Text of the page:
At this week’s meeting of the Basel Convention – an international treaty designed to protect developing countries from international toxic waste dumping -- computer and other electronic equipment manufacturers are pressing hard for exemptions from established controls on the export of electronic waste or e-waste. The proposed exemptions would allow untested or non-functional electronic waste, often containing toxic lead, cadmium, mercury and brominated flame retardants to be considered a non-waste and subject to free-trade in many circumstances so long as the exporter can claim that that the old equipment might be ‘repairable’.
The Basel Action Network (BAN) will condemn the latest industry move today at the opening of the 11th meeting of the Conference of the Parties to the Basel Convention (COP11). This week’s meeting comes on the heels of the previous COP10 Basel meeting in 2011 that celebrated the advancement of the Basel Ban Amendment – an international agreement that forbids the export of hazardous wastes from developed to developing countries, and is already implemented by 33 developed countries. BAN argues that this latest industry effort would undercut the very reason for the Basel Convention, not to mention the Ban Amendment.
“This is really a very shocking effort to further widen the floodgates of a tide of toxic techno-trash already inundating ports and dumps in Africa and Asia,” said Jim Puckett, Executive Director of BAN, “Industry claims this will foster re-use, which we fully support, yet they fail to adequately explain why re-use can’t be done in accordance with established Basel Convention rules. Truly caring about about re-use, would mean that manufacturers would make equipment that lasts longer, is upgradable, and does not contain toxic chemicals. It’s all just a bit disingenuous to claim that exporting broken, obsolete toxic equipment to developing countries is best for the environment.
The battleground for waste de-listing for ‘repairable’ electronics is a guideline entitled Draft Technical Guidelines on the Transboundary Movements of Electronic and Electrical Waste (e-Waste). The important overall conclusion of the Guideline without the proposed “for repair” exemptions is that if equipment is not functional or not tested then it is a waste, consistent with longstanding interpretations of the Basel Convention.
ITI (the Information Technology Industry Council), are spearheading this latest attack on the Basel definitions, is a high-tech industry lobby association and includes major computer and TV manufacturers, such as Dell, HP, Sony, Samsung, LG and Apple. Ironically, many of these companies individually have boasted policies against exports of e-waste. Yet it is known that ITI lobbyists have been approaching countries all over the world for months to persuade them to de-list broken, obsolete, used equipment from being considered waste under Basel, as long as it is exported in various broad categories of “repairable” electronics.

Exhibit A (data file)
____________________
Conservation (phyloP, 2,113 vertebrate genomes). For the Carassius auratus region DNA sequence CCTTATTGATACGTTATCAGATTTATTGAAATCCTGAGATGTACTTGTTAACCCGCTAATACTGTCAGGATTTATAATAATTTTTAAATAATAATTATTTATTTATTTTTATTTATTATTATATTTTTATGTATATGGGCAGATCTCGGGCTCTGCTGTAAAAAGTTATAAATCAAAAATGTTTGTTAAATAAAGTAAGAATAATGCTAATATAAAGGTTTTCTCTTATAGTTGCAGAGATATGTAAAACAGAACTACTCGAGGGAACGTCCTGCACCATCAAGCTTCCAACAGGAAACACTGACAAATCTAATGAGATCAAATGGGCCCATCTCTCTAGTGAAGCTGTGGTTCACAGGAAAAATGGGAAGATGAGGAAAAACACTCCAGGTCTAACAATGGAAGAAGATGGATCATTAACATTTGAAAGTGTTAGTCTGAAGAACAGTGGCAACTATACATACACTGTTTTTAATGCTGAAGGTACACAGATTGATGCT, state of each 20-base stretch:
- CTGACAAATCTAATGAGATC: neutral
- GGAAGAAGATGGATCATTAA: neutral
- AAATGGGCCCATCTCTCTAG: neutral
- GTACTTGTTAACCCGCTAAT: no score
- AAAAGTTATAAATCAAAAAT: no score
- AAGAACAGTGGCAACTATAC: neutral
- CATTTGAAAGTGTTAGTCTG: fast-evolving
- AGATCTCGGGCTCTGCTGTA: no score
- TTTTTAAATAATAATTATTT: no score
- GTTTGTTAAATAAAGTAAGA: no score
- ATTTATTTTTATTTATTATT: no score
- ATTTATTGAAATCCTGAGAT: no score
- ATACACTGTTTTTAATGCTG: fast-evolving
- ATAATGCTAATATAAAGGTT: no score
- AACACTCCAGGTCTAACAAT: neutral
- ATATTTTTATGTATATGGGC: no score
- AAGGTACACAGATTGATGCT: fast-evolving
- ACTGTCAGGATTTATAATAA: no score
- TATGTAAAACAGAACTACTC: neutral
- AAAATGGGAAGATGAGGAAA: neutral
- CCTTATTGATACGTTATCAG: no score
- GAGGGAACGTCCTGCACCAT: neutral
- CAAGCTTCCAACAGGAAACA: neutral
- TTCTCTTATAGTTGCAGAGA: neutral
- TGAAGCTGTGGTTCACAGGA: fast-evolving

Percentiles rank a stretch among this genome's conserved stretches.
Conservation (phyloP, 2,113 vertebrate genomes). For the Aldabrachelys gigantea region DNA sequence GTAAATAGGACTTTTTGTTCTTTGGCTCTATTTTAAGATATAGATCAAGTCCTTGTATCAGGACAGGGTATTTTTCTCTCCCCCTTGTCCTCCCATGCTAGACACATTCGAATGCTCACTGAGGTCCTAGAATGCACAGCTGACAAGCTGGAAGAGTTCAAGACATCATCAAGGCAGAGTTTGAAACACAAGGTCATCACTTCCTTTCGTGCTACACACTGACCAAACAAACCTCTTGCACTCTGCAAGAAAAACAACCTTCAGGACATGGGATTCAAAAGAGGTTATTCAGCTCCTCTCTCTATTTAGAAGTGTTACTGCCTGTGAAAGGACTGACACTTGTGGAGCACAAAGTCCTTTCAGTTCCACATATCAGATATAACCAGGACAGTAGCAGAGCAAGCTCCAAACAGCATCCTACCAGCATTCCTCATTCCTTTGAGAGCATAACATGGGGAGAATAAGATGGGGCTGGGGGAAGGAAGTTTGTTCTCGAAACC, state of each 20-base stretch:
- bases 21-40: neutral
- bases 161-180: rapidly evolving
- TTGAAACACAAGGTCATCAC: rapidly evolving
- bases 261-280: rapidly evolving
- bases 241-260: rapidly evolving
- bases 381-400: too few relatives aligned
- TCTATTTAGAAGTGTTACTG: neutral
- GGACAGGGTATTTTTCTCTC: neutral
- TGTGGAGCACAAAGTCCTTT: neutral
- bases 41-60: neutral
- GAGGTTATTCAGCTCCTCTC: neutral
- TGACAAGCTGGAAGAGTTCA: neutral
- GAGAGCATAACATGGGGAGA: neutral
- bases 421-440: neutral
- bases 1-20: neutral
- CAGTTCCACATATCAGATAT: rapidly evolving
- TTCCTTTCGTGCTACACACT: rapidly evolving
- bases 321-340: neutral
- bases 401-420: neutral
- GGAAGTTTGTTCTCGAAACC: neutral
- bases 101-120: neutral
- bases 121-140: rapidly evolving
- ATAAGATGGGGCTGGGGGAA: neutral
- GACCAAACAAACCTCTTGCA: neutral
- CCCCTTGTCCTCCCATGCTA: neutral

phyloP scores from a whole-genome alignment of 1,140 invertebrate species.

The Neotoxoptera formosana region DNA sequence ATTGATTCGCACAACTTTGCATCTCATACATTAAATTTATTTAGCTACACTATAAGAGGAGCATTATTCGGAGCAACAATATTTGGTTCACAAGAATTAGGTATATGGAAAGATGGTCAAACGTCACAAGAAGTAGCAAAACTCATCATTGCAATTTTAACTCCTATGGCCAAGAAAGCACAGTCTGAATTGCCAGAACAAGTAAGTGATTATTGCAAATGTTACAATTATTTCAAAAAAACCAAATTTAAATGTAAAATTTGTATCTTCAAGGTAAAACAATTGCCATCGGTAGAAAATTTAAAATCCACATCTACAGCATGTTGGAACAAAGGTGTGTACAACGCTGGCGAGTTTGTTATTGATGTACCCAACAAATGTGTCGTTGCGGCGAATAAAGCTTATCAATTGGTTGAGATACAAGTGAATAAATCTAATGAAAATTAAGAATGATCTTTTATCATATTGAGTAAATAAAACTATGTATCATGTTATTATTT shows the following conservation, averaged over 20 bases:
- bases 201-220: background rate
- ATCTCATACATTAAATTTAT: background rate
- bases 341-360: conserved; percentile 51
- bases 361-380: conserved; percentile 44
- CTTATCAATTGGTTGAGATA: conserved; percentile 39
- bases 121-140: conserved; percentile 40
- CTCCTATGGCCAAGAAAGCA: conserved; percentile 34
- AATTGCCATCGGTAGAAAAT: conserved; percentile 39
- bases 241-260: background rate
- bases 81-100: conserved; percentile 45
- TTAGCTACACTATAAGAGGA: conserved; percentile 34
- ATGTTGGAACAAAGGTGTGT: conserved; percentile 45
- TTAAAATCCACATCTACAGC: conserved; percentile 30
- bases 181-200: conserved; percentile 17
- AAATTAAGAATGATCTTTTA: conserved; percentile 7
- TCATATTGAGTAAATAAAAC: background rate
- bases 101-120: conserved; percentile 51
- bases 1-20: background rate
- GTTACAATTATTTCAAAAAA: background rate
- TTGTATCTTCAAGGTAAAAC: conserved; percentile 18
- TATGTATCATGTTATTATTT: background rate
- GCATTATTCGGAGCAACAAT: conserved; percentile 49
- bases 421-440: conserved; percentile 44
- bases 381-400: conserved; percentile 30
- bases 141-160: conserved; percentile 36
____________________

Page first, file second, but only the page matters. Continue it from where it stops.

According to BAN, a reparability claim can be made for virtually any type of broken, dysfunctional, obsolete or junk electronics. And even if the repair really does take place such operations invariably create massive amounts of hazardous scrap, as it most often involves swapping out whole circuit boards, mercury lamps, CRTs, batteries, etc., resulting in the hazardous waste ending up in developing countries – who have the least ability to manage it.
It is feared that if “for repair” claims are all that is needed to remove e-waste from the Basel Convention regulatory regime, then this will become the means by which most, if not all, e-waste will be “managed”, and it will be able to proceed from developed to developing countries without pre-notifications, and without the ability for recipient countries to reject or consent to the shipments as required by the Basel Convention currently.
Recyclers in the US and Europe are also concerned about these dramatic exemptions because their investments in businesses to dismantle or shred e-waste and transform it into commodities will be undermined once it suddenly becomes legal to simply export whole broken, junk equipment, without the expense of properly processing them.
“BAN represents over 100 recycling facilities and their customers who understand the need to abide by the responsible rules of the Basel Convention,” said Puckett. “It has been an expensive undertaking for them to internalize costs and do things the right way. Now its, ‘Nevermind! Don’t bother because almost everything can now be labeled repairable and simply shunted off to Asia or Africa.’ These exemptions, if accepted, would represent a devastating setback for both the responsible recycling industry and for human health and the environment in developing countries.”